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Cook's perfectly timed stock buyback raises Apple's valuation and rids it of a pest

0. phoneArena 19 Feb 2014, 02:33 posted on

Late last month, Apple reported that it sold 51 million iPhones in its previous quarter. While that certainly sounds like like a successful period, Wall Street's pencil pushers were looking for Apple to sell 55 million units in the period, leaving it 4 million phones short. Wall Street responded the way it always does when disappointed...

This is a discussion for a news. To read the whole news, click here

posted on 19 Feb 2014, 02:47 3

1. _Bone_ (Posts: 2106; Member since: 29 Oct 2012)


Happened last year too, Samsung did it as well when it's stock dropped. More stock = more control, which is important in a changing environment.

posted on 19 Feb 2014, 03:23 2

2. a_merryman (Posts: 637; Member since: 14 Dec 2011)


Agreed, it is much better for the company if they want to focus on long term growth to own more of their own stock than to allow people like Icahn to get it so they can use it to pressure the company to make stupid decisions for short terms gains as they (Icahn and his like) pick apart anything useful about the company. TheVerge had a great article on Icahn and his strategies not too long ago.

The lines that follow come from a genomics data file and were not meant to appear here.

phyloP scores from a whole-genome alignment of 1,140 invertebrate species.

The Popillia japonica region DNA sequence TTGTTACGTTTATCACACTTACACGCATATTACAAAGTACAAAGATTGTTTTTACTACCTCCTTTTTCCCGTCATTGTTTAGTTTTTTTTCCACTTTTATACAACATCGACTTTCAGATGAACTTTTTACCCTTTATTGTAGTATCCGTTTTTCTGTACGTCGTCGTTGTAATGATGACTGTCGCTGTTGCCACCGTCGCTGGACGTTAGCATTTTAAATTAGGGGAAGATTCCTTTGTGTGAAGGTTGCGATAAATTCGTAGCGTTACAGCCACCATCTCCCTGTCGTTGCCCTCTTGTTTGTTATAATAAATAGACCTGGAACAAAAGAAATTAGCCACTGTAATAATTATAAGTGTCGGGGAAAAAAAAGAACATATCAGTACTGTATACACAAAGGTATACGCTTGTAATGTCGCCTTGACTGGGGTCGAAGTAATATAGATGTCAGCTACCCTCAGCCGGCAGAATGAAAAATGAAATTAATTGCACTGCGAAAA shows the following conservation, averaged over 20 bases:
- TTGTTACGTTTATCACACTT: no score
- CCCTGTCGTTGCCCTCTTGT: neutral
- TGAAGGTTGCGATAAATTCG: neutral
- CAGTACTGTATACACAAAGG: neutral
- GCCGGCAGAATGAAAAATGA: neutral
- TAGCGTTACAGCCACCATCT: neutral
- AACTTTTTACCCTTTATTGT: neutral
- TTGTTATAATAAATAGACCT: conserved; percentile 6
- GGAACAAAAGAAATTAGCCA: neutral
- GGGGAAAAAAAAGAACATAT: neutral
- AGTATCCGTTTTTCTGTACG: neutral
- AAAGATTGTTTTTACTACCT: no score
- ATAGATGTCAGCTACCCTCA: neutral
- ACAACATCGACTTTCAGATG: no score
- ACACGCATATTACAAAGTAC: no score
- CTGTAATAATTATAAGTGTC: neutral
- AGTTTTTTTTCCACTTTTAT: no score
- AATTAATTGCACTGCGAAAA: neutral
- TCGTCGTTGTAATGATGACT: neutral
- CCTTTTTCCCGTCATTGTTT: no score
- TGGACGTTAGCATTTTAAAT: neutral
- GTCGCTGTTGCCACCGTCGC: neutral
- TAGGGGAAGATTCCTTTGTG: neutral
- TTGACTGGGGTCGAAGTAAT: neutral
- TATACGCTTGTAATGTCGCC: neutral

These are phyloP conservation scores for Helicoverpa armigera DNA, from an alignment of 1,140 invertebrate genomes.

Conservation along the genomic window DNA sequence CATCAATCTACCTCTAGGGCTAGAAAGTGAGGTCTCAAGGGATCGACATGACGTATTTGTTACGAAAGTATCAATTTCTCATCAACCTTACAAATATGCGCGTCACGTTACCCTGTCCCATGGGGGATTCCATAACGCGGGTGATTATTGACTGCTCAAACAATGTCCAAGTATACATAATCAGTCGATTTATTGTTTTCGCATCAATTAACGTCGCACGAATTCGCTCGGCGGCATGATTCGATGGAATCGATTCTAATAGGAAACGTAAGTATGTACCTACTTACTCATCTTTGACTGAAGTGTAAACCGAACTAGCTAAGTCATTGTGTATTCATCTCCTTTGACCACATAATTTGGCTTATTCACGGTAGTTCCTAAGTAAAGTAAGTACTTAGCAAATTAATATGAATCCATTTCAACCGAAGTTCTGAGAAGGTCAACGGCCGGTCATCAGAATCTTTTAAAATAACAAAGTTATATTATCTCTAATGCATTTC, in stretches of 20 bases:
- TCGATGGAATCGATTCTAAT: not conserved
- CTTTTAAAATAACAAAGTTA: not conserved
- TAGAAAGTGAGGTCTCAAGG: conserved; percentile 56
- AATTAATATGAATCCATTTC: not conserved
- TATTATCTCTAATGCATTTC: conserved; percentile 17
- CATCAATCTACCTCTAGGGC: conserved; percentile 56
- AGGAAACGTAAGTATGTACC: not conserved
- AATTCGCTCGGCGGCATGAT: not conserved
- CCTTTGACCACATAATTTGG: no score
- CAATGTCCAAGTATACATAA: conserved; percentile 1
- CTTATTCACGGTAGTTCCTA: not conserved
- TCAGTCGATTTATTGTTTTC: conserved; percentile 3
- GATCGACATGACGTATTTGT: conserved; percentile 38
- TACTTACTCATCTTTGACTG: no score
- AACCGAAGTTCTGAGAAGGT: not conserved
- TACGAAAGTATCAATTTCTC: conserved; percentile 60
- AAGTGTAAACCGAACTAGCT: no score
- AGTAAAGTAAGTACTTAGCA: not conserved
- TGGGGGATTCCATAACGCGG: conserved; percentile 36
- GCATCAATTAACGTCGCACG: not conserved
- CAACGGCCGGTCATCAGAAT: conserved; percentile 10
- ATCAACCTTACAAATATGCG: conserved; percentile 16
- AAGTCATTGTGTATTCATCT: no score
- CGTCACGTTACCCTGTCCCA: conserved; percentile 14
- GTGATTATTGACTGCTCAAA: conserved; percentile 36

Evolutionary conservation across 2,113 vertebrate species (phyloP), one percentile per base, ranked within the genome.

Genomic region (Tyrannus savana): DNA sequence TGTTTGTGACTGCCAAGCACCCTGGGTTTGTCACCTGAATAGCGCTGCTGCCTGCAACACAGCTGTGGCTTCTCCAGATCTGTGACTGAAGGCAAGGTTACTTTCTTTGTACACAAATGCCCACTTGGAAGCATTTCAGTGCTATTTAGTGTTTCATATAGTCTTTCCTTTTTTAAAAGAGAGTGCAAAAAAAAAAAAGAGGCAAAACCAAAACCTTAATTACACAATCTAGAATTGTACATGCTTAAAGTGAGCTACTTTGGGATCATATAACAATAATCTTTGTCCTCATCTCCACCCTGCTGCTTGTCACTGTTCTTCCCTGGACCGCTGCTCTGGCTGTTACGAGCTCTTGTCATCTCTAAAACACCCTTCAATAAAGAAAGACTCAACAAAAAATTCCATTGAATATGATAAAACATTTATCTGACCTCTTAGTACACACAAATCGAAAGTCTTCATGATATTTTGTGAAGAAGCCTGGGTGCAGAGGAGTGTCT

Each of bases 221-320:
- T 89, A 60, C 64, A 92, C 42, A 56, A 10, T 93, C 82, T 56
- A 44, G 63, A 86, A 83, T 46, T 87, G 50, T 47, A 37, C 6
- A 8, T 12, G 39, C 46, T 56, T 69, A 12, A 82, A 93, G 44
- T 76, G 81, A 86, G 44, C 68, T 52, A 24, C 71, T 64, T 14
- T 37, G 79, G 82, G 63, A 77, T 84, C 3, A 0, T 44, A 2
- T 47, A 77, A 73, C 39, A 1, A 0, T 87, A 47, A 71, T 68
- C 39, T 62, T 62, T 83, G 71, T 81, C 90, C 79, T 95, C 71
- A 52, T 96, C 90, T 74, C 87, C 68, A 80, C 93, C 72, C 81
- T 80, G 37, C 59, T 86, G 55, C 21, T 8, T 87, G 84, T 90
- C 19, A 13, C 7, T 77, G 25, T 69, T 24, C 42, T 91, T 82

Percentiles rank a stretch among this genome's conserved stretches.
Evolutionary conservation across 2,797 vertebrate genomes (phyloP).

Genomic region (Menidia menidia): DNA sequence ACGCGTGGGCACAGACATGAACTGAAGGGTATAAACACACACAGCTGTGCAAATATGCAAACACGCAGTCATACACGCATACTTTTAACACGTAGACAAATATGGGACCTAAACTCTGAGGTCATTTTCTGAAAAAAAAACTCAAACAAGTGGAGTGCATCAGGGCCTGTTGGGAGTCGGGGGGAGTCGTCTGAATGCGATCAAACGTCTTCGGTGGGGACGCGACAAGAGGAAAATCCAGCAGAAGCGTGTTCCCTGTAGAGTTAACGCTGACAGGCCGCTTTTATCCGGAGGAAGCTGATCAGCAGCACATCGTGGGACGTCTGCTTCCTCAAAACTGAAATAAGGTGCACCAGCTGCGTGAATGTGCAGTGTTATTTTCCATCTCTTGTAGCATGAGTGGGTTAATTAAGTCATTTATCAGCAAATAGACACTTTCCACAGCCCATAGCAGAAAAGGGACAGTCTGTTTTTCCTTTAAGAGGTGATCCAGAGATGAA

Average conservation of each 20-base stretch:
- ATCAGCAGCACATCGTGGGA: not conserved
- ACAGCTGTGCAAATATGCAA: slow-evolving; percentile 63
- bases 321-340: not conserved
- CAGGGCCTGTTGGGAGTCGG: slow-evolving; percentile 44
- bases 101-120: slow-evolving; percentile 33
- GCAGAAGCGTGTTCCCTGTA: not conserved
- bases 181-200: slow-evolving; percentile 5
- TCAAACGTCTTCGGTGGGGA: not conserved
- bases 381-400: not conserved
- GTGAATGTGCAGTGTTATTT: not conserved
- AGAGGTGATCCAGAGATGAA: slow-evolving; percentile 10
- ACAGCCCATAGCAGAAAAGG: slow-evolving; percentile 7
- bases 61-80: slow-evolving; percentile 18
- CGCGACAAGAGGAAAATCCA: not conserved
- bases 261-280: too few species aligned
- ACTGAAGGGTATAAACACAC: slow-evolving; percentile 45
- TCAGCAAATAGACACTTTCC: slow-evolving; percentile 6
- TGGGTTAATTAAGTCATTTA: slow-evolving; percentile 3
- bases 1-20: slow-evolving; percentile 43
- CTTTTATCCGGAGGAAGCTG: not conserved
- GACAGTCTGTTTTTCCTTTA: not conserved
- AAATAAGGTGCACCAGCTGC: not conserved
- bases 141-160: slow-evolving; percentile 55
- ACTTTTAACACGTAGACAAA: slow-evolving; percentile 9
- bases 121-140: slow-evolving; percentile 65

posted on 19 Feb 2014, 04:08 4

3. androiphone20 (Posts: 1399; Member since: 10 Jul 2013)


You had to see the comment section when Apple's shares took a dive, people spoke as if hell had frozen and yet it was but an opportunity to turn things around

posted on 19 Feb 2014, 06:47 2

9. Droid_X_Doug (Posts: 5586; Member since: 22 Dec 2010)


I wonder if you aren't conflating under-whelming sales results and Tim's obligations to maximize shareholder value? Tim has resources (balance sheet cash account) that are available for strategic use. When AAPL's price dips, it is a potential opportunity, and Tim took full advantage. That doesn't excuse the fact that the analyst community was under-whelmed at Apple's sales.

Apple needs to step up its game in the iToy business. Competition has dramatically improved from what it was 2+ years ago. Apple needs to do more than release a C version of the iPhone.

posted on 19 Feb 2014, 12:10 1

22. MySchizoBuddy (Posts: 49; Member since: 23 Aug 2011)


so if the analyst community decides Apple should sell 1 billion iphones and Apple can't them. It's all Apple's fault. How dare they not sell the amount we said they should sell. Android fanboys go nuts over Apple.

posted on 19 Feb 2014, 15:42

26. Chaseism (Posts: 55; Member since: 08 May 2013)